“I was going with what the prosecutor decided because she knows best in this,” Troyer said. “And I agreed with her because she said that, you know, when they said this would be best, I agreed.”
The lawsuit in U.S. District Court alleged that Troyer recklessly disregarded Altheimer’s civil rights and used “racial animus” when the sheriff repeatedly told a dispatcher that the man had threatened to kill him the night of Jan. 27, 2021, initially triggering a massive law enforcement response.
Altheimer was delivering newspapers in Troyer’s West End neighborhood at about 2 a.m. when the sheriff became suspicious of his driving and began to follow him in his own SUV.
The newspaper carrier noticed he was being followed and confronted the driver, later identified as Troyer. Body-camera footage from Tacoma Police Department officers who responded that night showed Altheimer, then 24, saying he was being followed because he was Black man in a white neighborhood.
Altheimer was not arrested but he was detained, patted down and had his car searched. Police also questioned him. His lawsuit asserted the detainment amounted to false arrest.
The lawsuit was filed in October 2021, months before prosecutors from the Washington State Attorney General’s Office charged Troyer with two misdemeanors: false reporting and making a false or misleading statement to a public servant. Troyer was acquitted of those allegations in a jury trial in 2022.
The Pierce County Council originally voted not to pay for Troyer’s defense in the criminal case. After he was found not guilty, the council went back on their decision in May last year, approving payment of the sheriff’s defense costs from vacancy savings and agreeing to pay an amount not to exceed $332,000.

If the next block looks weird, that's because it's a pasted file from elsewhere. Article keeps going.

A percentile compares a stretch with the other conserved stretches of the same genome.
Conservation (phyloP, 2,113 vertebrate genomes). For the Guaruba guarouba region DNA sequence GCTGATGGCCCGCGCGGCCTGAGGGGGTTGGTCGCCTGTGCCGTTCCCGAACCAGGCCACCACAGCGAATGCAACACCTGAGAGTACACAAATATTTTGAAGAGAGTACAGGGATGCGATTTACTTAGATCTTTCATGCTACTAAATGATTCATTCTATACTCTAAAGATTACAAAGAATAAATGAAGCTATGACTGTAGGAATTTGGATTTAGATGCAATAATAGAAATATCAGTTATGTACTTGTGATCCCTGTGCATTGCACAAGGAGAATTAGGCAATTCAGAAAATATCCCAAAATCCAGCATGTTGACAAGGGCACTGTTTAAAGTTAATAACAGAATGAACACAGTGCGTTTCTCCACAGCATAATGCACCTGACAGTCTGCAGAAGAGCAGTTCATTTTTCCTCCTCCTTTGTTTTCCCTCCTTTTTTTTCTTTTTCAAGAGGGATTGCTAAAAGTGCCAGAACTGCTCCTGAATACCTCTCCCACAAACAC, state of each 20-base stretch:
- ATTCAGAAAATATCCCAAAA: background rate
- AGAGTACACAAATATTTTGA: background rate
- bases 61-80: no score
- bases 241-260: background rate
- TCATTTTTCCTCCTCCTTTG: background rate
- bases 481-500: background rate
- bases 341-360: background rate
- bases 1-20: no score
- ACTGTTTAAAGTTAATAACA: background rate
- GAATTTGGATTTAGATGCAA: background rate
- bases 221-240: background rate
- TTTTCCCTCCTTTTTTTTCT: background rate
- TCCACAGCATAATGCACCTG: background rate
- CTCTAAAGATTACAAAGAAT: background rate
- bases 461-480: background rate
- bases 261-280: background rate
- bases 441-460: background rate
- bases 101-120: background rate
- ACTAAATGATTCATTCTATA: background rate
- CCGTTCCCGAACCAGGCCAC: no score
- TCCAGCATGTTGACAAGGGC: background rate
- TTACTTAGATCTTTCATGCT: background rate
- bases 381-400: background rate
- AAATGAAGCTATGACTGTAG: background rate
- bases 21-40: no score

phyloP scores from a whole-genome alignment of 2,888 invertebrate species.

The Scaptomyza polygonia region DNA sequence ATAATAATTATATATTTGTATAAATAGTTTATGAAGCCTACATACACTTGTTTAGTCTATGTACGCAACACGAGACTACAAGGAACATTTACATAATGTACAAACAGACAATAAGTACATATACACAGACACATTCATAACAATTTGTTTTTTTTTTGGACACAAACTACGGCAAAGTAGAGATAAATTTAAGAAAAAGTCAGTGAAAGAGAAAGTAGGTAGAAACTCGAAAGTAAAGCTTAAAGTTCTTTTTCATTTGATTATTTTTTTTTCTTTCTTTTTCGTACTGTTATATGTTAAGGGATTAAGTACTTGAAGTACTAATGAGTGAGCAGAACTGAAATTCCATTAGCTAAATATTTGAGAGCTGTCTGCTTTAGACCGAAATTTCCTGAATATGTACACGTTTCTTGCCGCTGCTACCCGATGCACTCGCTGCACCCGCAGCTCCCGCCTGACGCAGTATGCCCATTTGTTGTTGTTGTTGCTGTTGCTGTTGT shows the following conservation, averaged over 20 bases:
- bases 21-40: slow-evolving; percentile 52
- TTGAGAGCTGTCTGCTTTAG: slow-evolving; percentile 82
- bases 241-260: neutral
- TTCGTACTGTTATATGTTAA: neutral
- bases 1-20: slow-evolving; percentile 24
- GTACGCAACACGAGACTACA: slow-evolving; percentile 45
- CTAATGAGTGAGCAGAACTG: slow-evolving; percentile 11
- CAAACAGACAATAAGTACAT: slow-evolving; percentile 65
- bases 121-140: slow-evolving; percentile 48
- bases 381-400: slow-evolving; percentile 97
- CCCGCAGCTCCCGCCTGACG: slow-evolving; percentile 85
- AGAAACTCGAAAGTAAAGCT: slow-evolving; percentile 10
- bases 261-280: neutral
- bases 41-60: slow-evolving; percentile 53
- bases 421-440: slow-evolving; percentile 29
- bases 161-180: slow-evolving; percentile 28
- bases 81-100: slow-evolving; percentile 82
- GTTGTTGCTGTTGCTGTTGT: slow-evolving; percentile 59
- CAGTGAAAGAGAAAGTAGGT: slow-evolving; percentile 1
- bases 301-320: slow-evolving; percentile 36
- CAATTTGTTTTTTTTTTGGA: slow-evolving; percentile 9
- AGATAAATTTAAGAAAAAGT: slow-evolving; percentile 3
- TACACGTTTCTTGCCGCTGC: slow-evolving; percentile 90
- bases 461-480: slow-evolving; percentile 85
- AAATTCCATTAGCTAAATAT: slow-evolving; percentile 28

Troyer was represented by a duo of lawyers from Seattle-based firm Frey Buck, Anne Bremner and Nick Gross. Bremner last year successfully defended former Tacoma police officer Timothy Rankine in the trial of three officers charged in the death of Manuel Ellis.
Regarding the civil case, Troyer said Wednesday that he was looped into the decision to settle with Altheimer but ultimately the decision to settle rather than go to trial fell to the county.
“I already had gone to trial once, and I sure as heck wasn’t afraid to do it again if need be,” Troyer said.
Civil cases have a much lower burden of proof than criminal courts’ standard of “beyond reasonable doubt.” In civil courts it’s known as the preponderance of evidence standard, meaning a jury would have to decide whether a plaintiff has proven their legal claims are more likely than not.
An attorney for Altheimer told The Seattle Times that her client agreed to the settlement because he’d recently faced a crisis, a fire that had destroyed his apartment. Altheimer’s initial tort claim filed against Pierce County in June 2021 sought $5 million.
Publicly available data from Pierce County government shows that Altheimer’s settlement with the county is the ninth-largest payout since 2016. The Sheriff’s Department has paid out more in settlements than every other department combined since that time, according to the data, with the total hitting more than $24.5 million as of Jan. 5.